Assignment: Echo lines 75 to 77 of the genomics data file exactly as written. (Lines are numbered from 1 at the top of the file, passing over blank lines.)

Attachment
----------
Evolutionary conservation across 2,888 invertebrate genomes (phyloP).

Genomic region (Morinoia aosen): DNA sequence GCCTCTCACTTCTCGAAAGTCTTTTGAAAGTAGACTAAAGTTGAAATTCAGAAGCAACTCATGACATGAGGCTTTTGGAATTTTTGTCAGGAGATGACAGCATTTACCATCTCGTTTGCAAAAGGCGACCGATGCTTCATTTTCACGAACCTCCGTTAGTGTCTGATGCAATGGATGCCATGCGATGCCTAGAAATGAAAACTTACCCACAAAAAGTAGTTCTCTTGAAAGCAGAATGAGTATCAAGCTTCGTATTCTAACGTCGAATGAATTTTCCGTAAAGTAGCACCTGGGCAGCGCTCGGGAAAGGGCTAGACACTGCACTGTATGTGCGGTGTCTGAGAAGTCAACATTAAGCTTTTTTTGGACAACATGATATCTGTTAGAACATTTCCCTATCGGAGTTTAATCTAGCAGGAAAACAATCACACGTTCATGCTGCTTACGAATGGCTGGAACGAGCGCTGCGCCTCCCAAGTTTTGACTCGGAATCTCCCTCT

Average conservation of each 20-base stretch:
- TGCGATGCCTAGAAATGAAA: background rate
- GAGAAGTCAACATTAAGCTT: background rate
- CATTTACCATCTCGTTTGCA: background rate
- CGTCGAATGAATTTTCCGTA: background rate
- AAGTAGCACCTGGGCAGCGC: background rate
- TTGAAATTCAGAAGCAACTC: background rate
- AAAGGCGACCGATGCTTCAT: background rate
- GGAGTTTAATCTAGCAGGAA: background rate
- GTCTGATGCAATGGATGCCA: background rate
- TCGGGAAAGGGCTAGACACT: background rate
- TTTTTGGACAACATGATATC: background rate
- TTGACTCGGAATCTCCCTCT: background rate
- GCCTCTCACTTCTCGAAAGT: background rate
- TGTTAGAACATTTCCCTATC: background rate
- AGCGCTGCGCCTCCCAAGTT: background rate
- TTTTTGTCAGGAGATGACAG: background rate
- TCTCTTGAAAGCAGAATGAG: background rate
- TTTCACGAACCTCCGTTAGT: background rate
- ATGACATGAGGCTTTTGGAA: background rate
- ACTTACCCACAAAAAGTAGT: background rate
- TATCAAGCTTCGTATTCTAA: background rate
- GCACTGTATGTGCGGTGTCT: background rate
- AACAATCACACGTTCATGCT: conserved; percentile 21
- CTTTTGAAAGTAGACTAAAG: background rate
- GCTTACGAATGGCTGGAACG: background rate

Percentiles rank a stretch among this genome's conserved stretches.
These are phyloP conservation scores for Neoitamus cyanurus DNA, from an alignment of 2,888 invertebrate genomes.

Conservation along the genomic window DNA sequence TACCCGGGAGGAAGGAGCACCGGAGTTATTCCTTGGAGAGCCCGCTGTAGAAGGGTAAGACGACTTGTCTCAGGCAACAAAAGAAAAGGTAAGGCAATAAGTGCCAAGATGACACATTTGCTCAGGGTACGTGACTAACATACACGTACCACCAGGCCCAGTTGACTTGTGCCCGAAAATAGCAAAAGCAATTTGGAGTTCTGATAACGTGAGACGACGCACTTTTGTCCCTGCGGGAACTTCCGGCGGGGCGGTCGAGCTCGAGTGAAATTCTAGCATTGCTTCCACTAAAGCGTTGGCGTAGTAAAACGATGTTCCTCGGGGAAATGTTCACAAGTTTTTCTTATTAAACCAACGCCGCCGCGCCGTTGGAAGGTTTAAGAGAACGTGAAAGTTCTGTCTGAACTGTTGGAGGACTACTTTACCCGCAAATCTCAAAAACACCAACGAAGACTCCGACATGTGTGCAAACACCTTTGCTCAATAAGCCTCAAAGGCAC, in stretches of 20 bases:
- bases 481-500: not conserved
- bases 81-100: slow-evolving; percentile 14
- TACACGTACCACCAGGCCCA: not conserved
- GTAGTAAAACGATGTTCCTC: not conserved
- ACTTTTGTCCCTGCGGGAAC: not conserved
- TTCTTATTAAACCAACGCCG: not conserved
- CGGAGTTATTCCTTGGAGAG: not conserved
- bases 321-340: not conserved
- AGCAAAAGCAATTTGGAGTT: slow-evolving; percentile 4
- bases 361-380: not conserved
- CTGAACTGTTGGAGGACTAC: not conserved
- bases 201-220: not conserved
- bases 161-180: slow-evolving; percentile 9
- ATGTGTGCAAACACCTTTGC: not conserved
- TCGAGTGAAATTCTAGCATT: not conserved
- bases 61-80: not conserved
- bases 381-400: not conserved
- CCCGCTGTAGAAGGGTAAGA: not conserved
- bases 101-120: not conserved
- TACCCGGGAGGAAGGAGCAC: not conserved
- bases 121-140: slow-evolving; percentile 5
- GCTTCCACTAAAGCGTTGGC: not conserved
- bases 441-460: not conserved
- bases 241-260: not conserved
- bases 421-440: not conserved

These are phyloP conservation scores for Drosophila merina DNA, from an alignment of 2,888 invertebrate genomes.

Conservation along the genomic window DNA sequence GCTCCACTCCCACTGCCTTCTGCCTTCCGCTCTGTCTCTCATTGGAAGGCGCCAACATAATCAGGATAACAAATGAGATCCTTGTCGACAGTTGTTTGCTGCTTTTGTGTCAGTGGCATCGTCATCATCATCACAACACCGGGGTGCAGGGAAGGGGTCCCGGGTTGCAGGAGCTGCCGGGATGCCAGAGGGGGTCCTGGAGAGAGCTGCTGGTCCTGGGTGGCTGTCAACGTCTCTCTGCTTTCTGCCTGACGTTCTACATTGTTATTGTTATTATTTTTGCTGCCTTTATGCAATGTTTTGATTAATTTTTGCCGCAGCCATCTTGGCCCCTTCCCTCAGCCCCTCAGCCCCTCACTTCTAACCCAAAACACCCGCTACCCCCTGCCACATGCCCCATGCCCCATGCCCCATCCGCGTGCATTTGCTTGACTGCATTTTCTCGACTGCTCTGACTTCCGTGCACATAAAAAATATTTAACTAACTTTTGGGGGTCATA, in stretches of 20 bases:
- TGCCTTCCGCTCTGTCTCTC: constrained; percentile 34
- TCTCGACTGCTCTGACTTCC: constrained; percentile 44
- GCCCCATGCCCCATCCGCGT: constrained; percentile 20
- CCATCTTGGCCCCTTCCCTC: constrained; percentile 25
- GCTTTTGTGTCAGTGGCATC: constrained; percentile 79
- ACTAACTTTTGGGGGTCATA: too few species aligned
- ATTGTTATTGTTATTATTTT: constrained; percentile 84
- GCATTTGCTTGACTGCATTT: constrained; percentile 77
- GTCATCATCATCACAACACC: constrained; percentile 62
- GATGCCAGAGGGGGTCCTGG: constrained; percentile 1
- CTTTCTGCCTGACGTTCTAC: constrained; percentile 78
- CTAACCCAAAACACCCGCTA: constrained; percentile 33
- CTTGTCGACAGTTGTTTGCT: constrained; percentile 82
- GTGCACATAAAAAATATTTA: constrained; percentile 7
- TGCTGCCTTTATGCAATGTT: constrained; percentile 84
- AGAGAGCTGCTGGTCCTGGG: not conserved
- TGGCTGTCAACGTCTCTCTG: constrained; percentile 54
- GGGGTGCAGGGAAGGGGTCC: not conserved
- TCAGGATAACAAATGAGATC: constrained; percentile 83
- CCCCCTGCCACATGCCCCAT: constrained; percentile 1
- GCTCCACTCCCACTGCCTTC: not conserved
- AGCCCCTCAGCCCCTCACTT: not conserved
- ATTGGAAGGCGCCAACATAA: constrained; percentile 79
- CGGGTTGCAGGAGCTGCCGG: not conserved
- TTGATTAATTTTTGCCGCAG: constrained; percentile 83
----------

- TGGCTGTCAACGTCTCTCTG: constrained; percentile 54
- GGGGTGCAGGGAAGGGGTCC: not conserved
- TCAGGATAACAAATGAGATC: constrained; percentile 83